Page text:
Using your aggregator

Once you've installed an aggregator (or decided to use the built-in aggregator of your weblog software), it's time to subscribe to some feeds.

Feeds (or newsfeeds) are usually the name given to sources of information (used by aggregators) to obtain the content they display. Feeds are technically similar web pages, like those that are displayed in a web browser. Web pages, however, are written in HTML (HyperText Markup Language) which is designed to create pages readable by humans. Feeds, on the other hand,
used for syndication, are intended to be "read" (or rather, processed) by software, and so they have different type of information, are more structured and strict in the data they can contain. Feeds are written using a language called XML (eXtensible Markup Language) using a de-facto standard "dialect" of it called RSS.

Aggregators let you 'subscribe' to to these feeds in different ways. Most pages identify the feeds as 'Syndication', or 'RSS', or 'RSS+version number'. (See the next section if you'd like to know more about these differences). Many pages have an orange icon that says "XML" like this one: . Depending on the software you are using, subscription itself can be easier or more difficult. In all cases, the following set of steps will work to subscribe to a feed:

  • Find the link on the page that says "Syndication", "Syndicate this site", "XML", "RSS", etc.
  • Right-click (or press-hold in Macintosh) over that link. Your browser will show a menu of options, and one of them will be "Copy Link Location" or "Copy Shortcut". Select that option.
  • Now go to your aggregator and find the option to Add or Subscribe to a new feed. Select it and when you are requested to type in the URL (link) of the feed, right-click (or press-hold in Macintosh) again on the field and select "Paste". This will make the URL be pasted on to the field. If right-click doesn't work, you can try with keyboard options: Ctrl+V or Shift+Insert on Windows, or Command+V on the Mac.
Now, just to be clear. These instructions are the most basic of all, and supported everywhere, and they are important so that you can use them "when all else fails". Many aggregators come built-in with a choice of feeds that you can subscribe to with only the click of a button. Many aggregators allow you to type in simply the URL for the page you are visiting (as opposed to that of the feed) and then discover the feed for you. Others also establish a "relationship" with your web browser so that when you click on the icon or link for a feed, they give you the option of automatically subscribing to that feed.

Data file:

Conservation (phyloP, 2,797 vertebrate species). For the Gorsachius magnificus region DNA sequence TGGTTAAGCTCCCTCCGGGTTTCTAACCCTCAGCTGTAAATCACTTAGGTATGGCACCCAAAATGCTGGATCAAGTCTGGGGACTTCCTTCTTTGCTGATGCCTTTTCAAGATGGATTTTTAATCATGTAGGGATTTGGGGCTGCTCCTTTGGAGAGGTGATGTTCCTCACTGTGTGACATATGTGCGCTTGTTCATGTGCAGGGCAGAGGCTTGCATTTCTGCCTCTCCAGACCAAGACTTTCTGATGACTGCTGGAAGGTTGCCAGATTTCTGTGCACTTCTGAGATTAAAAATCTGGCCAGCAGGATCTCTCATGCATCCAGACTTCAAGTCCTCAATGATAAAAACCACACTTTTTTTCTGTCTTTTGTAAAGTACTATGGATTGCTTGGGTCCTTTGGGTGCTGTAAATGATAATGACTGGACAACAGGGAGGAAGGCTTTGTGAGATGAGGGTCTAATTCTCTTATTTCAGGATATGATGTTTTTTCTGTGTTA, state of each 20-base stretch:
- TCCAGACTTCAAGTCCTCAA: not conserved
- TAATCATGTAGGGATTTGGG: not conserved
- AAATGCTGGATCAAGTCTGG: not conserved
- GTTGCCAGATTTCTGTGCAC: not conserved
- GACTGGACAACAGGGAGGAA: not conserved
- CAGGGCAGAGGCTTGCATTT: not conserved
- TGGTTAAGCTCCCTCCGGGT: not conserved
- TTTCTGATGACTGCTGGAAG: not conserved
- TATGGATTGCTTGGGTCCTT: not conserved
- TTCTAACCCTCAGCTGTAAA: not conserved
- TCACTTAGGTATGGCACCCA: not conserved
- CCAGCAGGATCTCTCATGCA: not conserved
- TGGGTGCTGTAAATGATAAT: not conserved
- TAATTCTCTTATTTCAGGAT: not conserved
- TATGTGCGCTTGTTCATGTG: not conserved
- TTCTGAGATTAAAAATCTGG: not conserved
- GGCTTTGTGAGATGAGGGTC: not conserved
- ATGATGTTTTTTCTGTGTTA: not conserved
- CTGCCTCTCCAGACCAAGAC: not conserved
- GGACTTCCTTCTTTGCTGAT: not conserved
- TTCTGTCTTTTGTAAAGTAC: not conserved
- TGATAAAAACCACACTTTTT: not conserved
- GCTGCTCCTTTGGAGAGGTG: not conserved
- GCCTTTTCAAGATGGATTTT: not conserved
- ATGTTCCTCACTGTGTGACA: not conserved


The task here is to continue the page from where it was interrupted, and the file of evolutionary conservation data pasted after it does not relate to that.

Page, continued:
Okay, now for a bit of a detour. If you'd like to know a bit more about RSS and related technologies and have an interest in the technical background, or are technically proficient, please read the next section. Otherwise, skip to the following section.

Ready?

Okay, tell me more about RSS.

Before I start: this is a highly charged (and even emotional) issue in the weblog developer community. People have very different opinions, and this is just my take on the situation. By all means, go to different search engines and search for "history of RSS", "history of syndication", "RSS politics" and similar terms to find pointers to different sides of the argument.

Politics? Did I say "Politics"?

Yes. Yes I did.

Sometimes people mean different things when they say "RSS". Some people see it only as a way to syndicate web content. Others see it as a way to pull all sorts of information into clients. There are different opinions as to how it should be used, how it should do what it does, etc.

In the majority of cases RSS stands for "Really Simple Syndication" but you might come across other places where it is described as meaning "RDF Site Summary" (RDF, which stands for "Resource Description Framework" is yet another XML dialect, that is more flexible, but also more complex). I prefer to separate them clearly and call RSS-based feeds RSS feeds and RDF-based feeds RDF feeds, but I might be in the minority (So when I say "RSS" I mean Really Simple Syndication, not the RDF-based format). There is another syndication format being developed at the moment (also XML-based) called "Atom". Additionally, there are different versions of RSS: 0.91, 0.92 ... 2.0 (the current version of RSS is 2.0)... and RDF-based syndication is sometimes called RSS 1.0 (yes, this last one in particular is quite confusing). These are various formats for syndication. If we lived in a perfect world, we'd only have one format. But that is not the case.